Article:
“Education is the orphan of all these crises. People are so concerned about food, water, shelter and other basics.”

Scholarships are available. The IIE-led Syria Consortium for Higher Education in Crisis, a network of higher-education institutions worldwide that was created in 2012, has provided US$4.5 million to support 333 Syrian students, including 158 scholarships to attend universities in Western countries. At least 20 similar initiatives also offer scholarships to institutions across the globe. However, demand far outstrips supply: these combined efforts have been able to provide only around 7,000 students with some form of tertiary education.

Allan Goodman, president and chief executive of the IIE, notes the sheer scale of the crisis. “No organization or country is set up to deal with it,” he says, “The only thing we can do is — one by one, family by family, scholar by scholar, student by student — try to help individuals.”

He also says that humanitarian efforts have tended to focus on saving lives and relieving misery among those fleeing conflict. “Education is the orphan of all these crises,” he says. “People are so concerned about food, water, shelter and other basics, and we haven’t thought enough about education.” The 1.5% of global humanitarian aid that goes to education, meanwhile, is spent largely on primary and secondary schooling, not higher education, which traditionally has been seen as a luxury.

There are signs that attitudes are changing. In May, the European Union’s trust fund for the Syrian crisis committed €12 million (US$14.5 million) to assist 20,000 Syrian refugees in obtaining higher education through scholarships and other means. As the European Commission report notes, however, scholarships cannot meet the enormous need, which would amount to billions, not millions, of euros.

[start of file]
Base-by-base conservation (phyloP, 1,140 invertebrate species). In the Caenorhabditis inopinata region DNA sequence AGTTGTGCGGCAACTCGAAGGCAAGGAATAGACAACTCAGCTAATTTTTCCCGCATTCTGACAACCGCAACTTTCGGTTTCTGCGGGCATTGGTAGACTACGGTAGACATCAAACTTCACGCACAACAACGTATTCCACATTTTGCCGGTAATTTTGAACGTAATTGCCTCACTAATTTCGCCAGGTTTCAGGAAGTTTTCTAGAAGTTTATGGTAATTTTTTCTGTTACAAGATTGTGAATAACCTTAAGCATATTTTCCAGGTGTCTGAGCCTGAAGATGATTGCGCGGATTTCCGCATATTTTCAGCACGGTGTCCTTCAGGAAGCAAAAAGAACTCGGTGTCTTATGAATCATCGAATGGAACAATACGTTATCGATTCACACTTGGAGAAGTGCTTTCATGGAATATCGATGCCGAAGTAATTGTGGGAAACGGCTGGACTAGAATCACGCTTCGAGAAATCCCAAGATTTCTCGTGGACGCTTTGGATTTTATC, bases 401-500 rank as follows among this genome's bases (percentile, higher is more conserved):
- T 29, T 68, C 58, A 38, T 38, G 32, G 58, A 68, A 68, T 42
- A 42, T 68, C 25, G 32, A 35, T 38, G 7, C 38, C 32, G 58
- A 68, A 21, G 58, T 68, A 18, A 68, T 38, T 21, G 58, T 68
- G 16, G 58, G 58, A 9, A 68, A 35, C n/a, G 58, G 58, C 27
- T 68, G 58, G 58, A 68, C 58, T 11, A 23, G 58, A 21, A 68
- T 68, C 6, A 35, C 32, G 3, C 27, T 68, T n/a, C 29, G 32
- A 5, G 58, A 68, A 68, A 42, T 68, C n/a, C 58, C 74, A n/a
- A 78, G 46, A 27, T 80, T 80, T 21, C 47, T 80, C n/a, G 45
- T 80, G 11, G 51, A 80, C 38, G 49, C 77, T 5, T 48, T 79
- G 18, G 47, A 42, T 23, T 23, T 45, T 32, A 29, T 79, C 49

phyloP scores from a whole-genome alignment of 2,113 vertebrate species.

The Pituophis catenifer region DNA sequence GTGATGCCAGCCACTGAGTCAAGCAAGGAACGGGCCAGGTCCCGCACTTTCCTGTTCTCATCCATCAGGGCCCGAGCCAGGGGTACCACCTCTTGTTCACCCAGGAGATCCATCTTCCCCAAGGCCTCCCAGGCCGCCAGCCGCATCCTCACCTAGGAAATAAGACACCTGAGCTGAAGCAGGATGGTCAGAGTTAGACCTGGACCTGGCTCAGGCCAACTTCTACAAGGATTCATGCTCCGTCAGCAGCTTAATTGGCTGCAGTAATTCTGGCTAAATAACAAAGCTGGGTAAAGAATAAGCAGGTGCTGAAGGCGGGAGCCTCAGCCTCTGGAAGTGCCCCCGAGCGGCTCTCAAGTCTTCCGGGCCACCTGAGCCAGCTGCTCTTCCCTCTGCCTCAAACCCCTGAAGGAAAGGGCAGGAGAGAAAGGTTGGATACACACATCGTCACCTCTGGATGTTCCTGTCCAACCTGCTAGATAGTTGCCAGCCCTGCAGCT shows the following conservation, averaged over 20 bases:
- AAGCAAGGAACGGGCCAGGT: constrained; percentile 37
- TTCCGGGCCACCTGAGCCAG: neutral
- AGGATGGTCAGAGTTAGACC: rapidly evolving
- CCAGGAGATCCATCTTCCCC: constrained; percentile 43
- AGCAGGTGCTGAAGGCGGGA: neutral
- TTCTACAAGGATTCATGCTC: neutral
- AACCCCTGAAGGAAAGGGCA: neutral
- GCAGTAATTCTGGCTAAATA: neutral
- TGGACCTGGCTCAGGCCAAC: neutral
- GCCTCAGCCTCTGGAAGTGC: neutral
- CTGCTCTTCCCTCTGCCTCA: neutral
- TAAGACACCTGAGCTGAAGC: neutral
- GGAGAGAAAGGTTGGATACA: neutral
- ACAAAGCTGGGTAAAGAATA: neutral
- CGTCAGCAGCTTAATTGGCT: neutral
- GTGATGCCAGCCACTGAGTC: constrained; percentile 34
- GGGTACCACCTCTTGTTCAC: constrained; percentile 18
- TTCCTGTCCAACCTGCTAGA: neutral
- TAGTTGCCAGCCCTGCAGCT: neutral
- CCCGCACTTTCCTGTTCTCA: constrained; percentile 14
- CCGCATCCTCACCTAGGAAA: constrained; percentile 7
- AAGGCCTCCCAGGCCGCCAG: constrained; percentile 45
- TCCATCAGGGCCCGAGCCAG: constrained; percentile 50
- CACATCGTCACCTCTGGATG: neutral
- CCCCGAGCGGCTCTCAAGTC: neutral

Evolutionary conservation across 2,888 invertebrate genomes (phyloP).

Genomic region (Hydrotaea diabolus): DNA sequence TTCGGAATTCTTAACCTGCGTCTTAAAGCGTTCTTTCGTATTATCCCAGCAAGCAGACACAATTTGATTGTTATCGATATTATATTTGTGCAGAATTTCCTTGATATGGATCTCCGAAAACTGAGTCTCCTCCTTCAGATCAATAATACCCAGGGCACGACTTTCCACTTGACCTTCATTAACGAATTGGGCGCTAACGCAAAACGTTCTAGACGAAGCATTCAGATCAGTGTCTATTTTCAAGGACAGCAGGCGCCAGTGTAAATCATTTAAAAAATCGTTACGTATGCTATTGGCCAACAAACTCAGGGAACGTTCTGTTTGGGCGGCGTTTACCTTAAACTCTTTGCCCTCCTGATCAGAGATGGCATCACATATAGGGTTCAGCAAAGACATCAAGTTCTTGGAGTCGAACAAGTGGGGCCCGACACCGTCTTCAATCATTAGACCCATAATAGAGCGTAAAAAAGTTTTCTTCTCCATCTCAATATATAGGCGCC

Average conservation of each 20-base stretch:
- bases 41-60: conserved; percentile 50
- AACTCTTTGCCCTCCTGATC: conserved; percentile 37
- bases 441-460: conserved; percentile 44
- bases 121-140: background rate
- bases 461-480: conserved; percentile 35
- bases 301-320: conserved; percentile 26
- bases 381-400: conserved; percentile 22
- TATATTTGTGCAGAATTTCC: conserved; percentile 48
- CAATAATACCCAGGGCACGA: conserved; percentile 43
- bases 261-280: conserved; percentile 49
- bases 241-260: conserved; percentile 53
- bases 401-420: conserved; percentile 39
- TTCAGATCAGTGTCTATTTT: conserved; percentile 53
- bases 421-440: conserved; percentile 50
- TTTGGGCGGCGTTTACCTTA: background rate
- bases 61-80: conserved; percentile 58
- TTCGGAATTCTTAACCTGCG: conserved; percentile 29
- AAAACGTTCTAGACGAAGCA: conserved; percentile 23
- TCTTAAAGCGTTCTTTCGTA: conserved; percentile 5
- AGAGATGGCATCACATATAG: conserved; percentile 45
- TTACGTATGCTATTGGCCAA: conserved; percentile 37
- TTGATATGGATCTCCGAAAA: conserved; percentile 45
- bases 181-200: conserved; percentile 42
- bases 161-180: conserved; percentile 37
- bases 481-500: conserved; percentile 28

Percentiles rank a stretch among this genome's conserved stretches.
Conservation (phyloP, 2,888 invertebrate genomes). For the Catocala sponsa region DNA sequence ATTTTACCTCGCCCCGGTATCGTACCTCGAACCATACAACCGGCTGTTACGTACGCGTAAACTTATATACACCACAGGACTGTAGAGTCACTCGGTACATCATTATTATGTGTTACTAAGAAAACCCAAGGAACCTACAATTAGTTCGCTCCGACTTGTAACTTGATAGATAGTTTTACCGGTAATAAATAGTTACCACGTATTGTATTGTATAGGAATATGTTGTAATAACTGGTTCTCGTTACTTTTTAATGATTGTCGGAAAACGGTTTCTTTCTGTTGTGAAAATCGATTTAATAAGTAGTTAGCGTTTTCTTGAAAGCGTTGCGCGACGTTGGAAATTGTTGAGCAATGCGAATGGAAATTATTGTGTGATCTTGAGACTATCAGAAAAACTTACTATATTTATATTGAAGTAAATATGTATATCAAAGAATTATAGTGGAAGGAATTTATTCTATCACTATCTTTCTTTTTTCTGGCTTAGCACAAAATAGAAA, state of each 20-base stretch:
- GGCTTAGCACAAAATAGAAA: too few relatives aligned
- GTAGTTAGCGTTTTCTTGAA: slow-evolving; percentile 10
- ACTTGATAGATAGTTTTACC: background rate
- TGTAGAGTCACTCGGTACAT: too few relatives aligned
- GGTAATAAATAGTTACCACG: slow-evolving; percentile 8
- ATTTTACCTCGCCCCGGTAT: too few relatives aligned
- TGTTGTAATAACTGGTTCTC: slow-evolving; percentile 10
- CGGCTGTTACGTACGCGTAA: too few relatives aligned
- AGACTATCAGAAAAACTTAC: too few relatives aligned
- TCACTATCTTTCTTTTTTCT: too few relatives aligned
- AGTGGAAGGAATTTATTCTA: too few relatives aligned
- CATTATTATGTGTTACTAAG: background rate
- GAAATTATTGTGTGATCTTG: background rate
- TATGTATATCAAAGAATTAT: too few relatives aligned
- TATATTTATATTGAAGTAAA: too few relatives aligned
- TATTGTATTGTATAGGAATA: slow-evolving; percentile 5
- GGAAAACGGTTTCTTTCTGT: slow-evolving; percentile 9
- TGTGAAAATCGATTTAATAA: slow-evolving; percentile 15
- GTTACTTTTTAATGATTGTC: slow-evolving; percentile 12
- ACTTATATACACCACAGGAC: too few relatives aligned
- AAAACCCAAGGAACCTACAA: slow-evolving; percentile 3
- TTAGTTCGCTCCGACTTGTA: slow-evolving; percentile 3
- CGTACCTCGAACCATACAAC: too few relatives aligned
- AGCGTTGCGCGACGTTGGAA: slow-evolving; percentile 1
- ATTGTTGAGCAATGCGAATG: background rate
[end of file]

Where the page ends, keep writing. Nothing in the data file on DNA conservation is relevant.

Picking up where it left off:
It would be more cost effective to provide direct financial aid to universities in the countries with the most Syrian refugees, the report states. And various organizations, including the UN children’s charity, UNICEF, are exploring whether the massive open online courses (MOOCs) now offered by some top universities could also help. By using recorded lectures and social-networking-style communication, for example, MOOCs are intended to democratize access to a world-class education. But they are largely untested in a refugee situation, Goodman says, and most students still want a diploma accredited by a ministry of education. “A MOOC from Stanford or MIT isn’t the same,” he says. “The most durable situations are those that seek to integrate students into national university systems.”

Clearly, a long-term solution will require enormous investment and much greater involvement by higher-education institutions worldwide, Quinn says. Next month, the IIE and other organizations will hold a two-day workshop in Istanbul, Turkey, aimed at better coordinating efforts and exploring fresh approaches to scaling up access.

The challenge is great — not least because the conflicts seem set to get worse before they get better. “But this must be measured against the costs of not doing it,” says Quinn. “If we invest over the next five or ten years in educating and strengthening as many Middle East citizens and children as possible, we will have planted the seeds of a transformed region and much brighter future for the world.”